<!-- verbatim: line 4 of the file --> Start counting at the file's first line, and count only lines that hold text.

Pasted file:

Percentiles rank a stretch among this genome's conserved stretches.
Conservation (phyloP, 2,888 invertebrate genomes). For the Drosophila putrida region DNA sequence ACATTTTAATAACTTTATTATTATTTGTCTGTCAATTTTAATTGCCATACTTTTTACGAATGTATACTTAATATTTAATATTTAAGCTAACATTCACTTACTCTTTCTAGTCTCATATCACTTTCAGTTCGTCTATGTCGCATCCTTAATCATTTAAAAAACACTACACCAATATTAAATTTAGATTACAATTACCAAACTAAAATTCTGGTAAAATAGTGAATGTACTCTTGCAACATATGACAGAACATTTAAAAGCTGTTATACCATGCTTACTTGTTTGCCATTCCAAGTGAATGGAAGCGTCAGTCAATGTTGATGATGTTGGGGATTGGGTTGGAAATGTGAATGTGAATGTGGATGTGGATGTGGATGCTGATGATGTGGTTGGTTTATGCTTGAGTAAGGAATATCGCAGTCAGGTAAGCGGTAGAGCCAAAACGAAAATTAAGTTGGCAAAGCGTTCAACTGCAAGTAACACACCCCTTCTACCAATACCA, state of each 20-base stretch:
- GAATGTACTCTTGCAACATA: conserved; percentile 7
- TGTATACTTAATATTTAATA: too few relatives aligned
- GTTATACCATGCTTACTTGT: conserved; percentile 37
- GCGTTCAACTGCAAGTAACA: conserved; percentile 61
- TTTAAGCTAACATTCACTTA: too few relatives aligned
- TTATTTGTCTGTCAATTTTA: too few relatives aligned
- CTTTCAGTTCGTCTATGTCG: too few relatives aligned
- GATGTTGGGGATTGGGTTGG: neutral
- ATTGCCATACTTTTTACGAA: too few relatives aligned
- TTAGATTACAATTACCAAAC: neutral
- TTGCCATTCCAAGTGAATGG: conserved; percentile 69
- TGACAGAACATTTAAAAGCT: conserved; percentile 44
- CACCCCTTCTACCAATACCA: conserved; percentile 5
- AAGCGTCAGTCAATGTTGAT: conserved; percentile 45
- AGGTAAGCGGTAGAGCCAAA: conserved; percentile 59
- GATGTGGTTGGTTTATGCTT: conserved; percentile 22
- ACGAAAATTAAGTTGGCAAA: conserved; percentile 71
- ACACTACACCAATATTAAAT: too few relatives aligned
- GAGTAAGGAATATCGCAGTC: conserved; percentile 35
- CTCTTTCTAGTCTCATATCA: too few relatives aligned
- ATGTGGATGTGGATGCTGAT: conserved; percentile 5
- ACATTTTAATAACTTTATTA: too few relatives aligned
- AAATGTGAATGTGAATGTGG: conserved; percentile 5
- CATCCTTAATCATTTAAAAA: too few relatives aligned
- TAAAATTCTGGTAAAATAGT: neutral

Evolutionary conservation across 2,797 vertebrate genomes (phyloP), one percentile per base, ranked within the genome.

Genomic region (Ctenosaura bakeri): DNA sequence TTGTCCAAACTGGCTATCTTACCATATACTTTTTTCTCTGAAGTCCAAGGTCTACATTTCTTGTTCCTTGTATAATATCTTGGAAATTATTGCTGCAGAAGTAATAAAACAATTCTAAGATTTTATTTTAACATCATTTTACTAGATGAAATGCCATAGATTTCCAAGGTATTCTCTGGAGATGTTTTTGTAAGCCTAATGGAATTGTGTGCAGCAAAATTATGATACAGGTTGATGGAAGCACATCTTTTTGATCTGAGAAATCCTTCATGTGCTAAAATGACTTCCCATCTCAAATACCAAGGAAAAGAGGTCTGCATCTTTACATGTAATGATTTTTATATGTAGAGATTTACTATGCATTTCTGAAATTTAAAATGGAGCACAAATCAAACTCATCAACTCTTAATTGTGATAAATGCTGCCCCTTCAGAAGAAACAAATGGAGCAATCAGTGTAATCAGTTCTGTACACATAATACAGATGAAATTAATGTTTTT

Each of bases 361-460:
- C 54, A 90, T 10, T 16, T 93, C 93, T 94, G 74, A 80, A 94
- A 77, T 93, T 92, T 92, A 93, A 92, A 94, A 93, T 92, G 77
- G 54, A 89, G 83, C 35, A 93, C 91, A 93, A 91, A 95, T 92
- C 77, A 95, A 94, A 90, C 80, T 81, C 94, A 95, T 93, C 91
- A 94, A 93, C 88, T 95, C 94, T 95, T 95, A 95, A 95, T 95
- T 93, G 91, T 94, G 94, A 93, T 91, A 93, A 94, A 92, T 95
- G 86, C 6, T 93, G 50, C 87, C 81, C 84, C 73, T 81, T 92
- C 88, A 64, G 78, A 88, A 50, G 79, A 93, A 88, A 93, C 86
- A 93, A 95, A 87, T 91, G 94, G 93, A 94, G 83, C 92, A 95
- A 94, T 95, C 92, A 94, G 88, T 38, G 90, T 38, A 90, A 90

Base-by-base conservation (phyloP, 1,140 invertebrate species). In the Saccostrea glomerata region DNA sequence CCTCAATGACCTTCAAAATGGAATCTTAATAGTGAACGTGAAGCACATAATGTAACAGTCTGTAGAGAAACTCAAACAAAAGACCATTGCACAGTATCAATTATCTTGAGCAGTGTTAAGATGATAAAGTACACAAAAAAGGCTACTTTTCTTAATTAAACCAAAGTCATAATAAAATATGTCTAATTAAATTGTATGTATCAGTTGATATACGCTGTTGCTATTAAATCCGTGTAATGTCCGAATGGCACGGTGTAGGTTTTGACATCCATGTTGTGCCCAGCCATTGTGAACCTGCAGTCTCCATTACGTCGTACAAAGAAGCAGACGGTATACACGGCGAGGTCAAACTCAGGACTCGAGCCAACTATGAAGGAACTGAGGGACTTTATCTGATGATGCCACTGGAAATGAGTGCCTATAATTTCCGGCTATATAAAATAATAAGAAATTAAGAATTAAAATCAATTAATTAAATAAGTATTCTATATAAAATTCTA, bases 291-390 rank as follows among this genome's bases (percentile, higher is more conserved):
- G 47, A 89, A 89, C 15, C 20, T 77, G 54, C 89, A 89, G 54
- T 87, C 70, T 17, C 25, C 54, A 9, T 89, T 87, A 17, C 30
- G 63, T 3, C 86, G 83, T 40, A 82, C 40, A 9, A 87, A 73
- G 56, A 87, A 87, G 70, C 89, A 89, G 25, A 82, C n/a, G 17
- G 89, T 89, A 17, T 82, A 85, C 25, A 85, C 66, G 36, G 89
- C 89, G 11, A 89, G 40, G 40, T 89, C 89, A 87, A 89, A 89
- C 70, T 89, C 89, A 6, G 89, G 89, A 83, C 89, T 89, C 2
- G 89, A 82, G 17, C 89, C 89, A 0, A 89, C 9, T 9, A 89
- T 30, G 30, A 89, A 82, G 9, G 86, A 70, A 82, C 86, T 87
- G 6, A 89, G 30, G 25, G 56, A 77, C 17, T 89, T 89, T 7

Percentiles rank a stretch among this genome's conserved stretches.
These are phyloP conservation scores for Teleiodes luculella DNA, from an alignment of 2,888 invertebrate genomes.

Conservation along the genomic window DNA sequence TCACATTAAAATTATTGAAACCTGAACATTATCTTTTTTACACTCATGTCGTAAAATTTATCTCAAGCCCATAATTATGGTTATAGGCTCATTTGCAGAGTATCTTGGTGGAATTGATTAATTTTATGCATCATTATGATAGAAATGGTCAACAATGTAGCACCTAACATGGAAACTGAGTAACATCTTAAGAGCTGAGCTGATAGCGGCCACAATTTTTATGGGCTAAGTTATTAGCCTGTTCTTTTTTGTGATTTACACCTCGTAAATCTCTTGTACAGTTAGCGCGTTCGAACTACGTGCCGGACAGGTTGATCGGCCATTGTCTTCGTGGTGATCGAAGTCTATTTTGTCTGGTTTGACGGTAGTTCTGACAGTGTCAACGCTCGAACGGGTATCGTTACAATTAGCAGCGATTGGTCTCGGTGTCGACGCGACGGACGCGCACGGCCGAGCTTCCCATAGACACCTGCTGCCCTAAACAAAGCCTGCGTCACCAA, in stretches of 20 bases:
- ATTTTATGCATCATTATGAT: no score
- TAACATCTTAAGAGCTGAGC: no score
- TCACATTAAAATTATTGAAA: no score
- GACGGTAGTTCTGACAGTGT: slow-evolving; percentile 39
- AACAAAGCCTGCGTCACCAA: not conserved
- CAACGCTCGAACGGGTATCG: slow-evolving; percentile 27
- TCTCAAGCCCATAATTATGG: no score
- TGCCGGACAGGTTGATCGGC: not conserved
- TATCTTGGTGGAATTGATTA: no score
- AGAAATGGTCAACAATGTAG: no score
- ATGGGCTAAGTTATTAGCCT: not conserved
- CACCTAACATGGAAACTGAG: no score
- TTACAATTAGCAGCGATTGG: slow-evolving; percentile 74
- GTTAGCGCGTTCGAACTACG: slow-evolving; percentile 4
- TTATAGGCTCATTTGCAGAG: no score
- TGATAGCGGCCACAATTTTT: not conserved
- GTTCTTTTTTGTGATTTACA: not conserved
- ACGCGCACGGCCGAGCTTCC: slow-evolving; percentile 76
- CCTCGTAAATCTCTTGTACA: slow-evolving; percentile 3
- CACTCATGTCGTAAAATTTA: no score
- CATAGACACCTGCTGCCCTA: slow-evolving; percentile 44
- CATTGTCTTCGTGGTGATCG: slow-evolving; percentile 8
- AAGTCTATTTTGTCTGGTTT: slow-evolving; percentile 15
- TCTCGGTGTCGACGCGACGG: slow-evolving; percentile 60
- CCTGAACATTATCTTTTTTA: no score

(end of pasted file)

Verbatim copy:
- TGTATACTTAATATTTAATA: too few relatives aligned